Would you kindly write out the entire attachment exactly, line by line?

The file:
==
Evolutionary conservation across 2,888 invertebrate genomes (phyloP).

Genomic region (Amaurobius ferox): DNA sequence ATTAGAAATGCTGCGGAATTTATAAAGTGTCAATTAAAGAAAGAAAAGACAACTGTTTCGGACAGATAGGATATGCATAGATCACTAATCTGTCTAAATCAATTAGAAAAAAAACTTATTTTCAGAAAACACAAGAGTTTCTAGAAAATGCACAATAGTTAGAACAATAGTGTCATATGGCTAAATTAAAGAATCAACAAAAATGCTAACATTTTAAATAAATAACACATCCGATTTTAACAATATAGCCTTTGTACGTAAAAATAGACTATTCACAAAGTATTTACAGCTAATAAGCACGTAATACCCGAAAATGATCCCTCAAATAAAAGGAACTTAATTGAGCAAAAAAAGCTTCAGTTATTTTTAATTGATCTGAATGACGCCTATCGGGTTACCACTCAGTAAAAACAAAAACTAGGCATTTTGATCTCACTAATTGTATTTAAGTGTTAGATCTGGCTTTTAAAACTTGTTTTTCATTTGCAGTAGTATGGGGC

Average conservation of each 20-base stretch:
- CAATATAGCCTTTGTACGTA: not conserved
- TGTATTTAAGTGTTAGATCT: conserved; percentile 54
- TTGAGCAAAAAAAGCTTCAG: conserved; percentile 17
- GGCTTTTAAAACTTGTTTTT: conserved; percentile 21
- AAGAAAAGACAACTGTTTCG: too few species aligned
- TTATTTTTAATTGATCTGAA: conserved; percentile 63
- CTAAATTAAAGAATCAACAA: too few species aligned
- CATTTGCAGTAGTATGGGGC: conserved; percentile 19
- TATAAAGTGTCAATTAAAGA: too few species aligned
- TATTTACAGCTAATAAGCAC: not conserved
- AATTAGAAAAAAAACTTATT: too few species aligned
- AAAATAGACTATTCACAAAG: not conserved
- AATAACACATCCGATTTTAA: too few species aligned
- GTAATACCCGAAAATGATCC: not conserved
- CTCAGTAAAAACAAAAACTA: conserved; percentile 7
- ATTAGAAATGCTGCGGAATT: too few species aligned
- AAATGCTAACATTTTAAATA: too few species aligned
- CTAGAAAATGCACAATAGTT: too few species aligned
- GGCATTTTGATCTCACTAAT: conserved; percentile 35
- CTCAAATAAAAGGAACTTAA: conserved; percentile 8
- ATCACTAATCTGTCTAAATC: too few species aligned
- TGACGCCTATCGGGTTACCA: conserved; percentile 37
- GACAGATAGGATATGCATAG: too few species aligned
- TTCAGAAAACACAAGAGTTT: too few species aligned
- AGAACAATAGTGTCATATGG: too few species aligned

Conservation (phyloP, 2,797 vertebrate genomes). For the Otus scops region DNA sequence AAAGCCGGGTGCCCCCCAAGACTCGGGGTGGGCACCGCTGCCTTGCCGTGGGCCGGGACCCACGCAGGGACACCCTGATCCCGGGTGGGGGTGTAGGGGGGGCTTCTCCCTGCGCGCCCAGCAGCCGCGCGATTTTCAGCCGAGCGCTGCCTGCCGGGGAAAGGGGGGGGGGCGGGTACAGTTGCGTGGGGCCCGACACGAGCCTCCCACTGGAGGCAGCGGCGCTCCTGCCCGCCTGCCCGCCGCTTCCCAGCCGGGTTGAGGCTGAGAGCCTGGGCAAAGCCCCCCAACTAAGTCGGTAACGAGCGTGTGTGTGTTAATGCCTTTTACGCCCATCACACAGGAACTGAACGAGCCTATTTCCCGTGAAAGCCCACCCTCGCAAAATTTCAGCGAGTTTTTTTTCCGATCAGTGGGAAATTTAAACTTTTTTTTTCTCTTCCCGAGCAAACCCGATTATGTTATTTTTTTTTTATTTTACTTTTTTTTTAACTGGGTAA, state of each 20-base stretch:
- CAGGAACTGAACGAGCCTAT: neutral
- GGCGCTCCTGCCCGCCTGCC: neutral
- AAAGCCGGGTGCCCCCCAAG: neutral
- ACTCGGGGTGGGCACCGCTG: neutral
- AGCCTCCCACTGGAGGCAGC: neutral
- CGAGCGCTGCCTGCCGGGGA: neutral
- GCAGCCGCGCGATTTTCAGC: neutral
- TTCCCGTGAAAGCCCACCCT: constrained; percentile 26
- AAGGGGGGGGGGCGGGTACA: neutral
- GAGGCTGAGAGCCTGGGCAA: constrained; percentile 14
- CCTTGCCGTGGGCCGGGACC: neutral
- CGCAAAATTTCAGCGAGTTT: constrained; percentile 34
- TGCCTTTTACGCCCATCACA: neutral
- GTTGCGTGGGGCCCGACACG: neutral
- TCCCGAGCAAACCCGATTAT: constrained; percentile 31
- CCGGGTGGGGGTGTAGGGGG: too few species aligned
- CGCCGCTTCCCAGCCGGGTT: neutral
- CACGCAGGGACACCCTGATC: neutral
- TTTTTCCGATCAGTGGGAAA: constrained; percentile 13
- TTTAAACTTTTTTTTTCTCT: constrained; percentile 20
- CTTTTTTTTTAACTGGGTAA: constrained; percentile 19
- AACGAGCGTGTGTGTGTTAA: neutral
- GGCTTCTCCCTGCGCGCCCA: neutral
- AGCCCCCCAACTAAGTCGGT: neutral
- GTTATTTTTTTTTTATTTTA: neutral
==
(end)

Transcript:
Evolutionary conservation across 2,888 invertebrate genomes (phyloP).

Genomic region (Amaurobius ferox): DNA sequence ATTAGAAATGCTGCGGAATTTATAAAGTGTCAATTAAAGAAAGAAAAGACAACTGTTTCGGACAGATAGGATATGCATAGATCACTAATCTGTCTAAATCAATTAGAAAAAAAACTTATTTTCAGAAAACACAAGAGTTTCTAGAAAATGCACAATAGTTAGAACAATAGTGTCATATGGCTAAATTAAAGAATCAACAAAAATGCTAACATTTTAAATAAATAACACATCCGATTTTAACAATATAGCCTTTGTACGTAAAAATAGACTATTCACAAAGTATTTACAGCTAATAAGCACGTAATACCCGAAAATGATCCCTCAAATAAAAGGAACTTAATTGAGCAAAAAAAGCTTCAGTTATTTTTAATTGATCTGAATGACGCCTATCGGGTTACCACTCAGTAAAAACAAAAACTAGGCATTTTGATCTCACTAATTGTATTTAAGTGTTAGATCTGGCTTTTAAAACTTGTTTTTCATTTGCAGTAGTATGGGGC

Average conservation of each 20-base stretch:
- CAATATAGCCTTTGTACGTA: not conserved
- TGTATTTAAGTGTTAGATCT: conserved; percentile 54
- TTGAGCAAAAAAAGCTTCAG: conserved; percentile 17
- GGCTTTTAAAACTTGTTTTT: conserved; percentile 21
- AAGAAAAGACAACTGTTTCG: too few species aligned
- TTATTTTTAATTGATCTGAA: conserved; percentile 63
- CTAAATTAAAGAATCAACAA: too few species aligned
- CATTTGCAGTAGTATGGGGC: conserved; percentile 19
- TATAAAGTGTCAATTAAAGA: too few species aligned
- TATTTACAGCTAATAAGCAC: not conserved
- AATTAGAAAAAAAACTTATT: too few species aligned
- AAAATAGACTATTCACAAAG: not conserved
- AATAACACATCCGATTTTAA: too few species aligned
- GTAATACCCGAAAATGATCC: not conserved
- CTCAGTAAAAACAAAAACTA: conserved; percentile 7
- ATTAGAAATGCTGCGGAATT: too few species aligned
- AAATGCTAACATTTTAAATA: too few species aligned
- CTAGAAAATGCACAATAGTT: too few species aligned
- GGCATTTTGATCTCACTAAT: conserved; percentile 35
- CTCAAATAAAAGGAACTTAA: conserved; percentile 8
- ATCACTAATCTGTCTAAATC: too few species aligned
- TGACGCCTATCGGGTTACCA: conserved; percentile 37
- GACAGATAGGATATGCATAG: too few species aligned
- TTCAGAAAACACAAGAGTTT: too few species aligned
- AGAACAATAGTGTCATATGG: too few species aligned

Conservation (phyloP, 2,797 vertebrate genomes). For the Otus scops region DNA sequence AAAGCCGGGTGCCCCCCAAGACTCGGGGTGGGCACCGCTGCCTTGCCGTGGGCCGGGACCCACGCAGGGACACCCTGATCCCGGGTGGGGGTGTAGGGGGGGCTTCTCCCTGCGCGCCCAGCAGCCGCGCGATTTTCAGCCGAGCGCTGCCTGCCGGGGAAAGGGGGGGGGGCGGGTACAGTTGCGTGGGGCCCGACACGAGCCTCCCACTGGAGGCAGCGGCGCTCCTGCCCGCCTGCCCGCCGCTTCCCAGCCGGGTTGAGGCTGAGAGCCTGGGCAAAGCCCCCCAACTAAGTCGGTAACGAGCGTGTGTGTGTTAATGCCTTTTACGCCCATCACACAGGAACTGAACGAGCCTATTTCCCGTGAAAGCCCACCCTCGCAAAATTTCAGCGAGTTTTTTTTCCGATCAGTGGGAAATTTAAACTTTTTTTTTCTCTTCCCGAGCAAACCCGATTATGTTATTTTTTTTTTATTTTACTTTTTTTTTAACTGGGTAA, state of each 20-base stretch:
- CAGGAACTGAACGAGCCTAT: neutral
- GGCGCTCCTGCCCGCCTGCC: neutral
- AAAGCCGGGTGCCCCCCAAG: neutral
- ACTCGGGGTGGGCACCGCTG: neutral
- AGCCTCCCACTGGAGGCAGC: neutral
- CGAGCGCTGCCTGCCGGGGA: neutral
- GCAGCCGCGCGATTTTCAGC: neutral
- TTCCCGTGAAAGCCCACCCT: constrained; percentile 26
- AAGGGGGGGGGGCGGGTACA: neutral
- GAGGCTGAGAGCCTGGGCAA: constrained; percentile 14
- CCTTGCCGTGGGCCGGGACC: neutral
- CGCAAAATTTCAGCGAGTTT: constrained; percentile 34
- TGCCTTTTACGCCCATCACA: neutral
- GTTGCGTGGGGCCCGACACG: neutral
- TCCCGAGCAAACCCGATTAT: constrained; percentile 31
- CCGGGTGGGGGTGTAGGGGG: too few species aligned
- CGCCGCTTCCCAGCCGGGTT: neutral
- CACGCAGGGACACCCTGATC: neutral
- TTTTTCCGATCAGTGGGAAA: constrained; percentile 13
- TTTAAACTTTTTTTTTCTCT: constrained; percentile 20
- CTTTTTTTTTAACTGGGTAA: constrained; percentile 19
- AACGAGCGTGTGTGTGTTAA: neutral
- GGCTTCTCCCTGCGCGCCCA: neutral
- AGCCCCCCAACTAAGTCGGT: neutral
- GTTATTTTTTTTTTATTTTA: neutral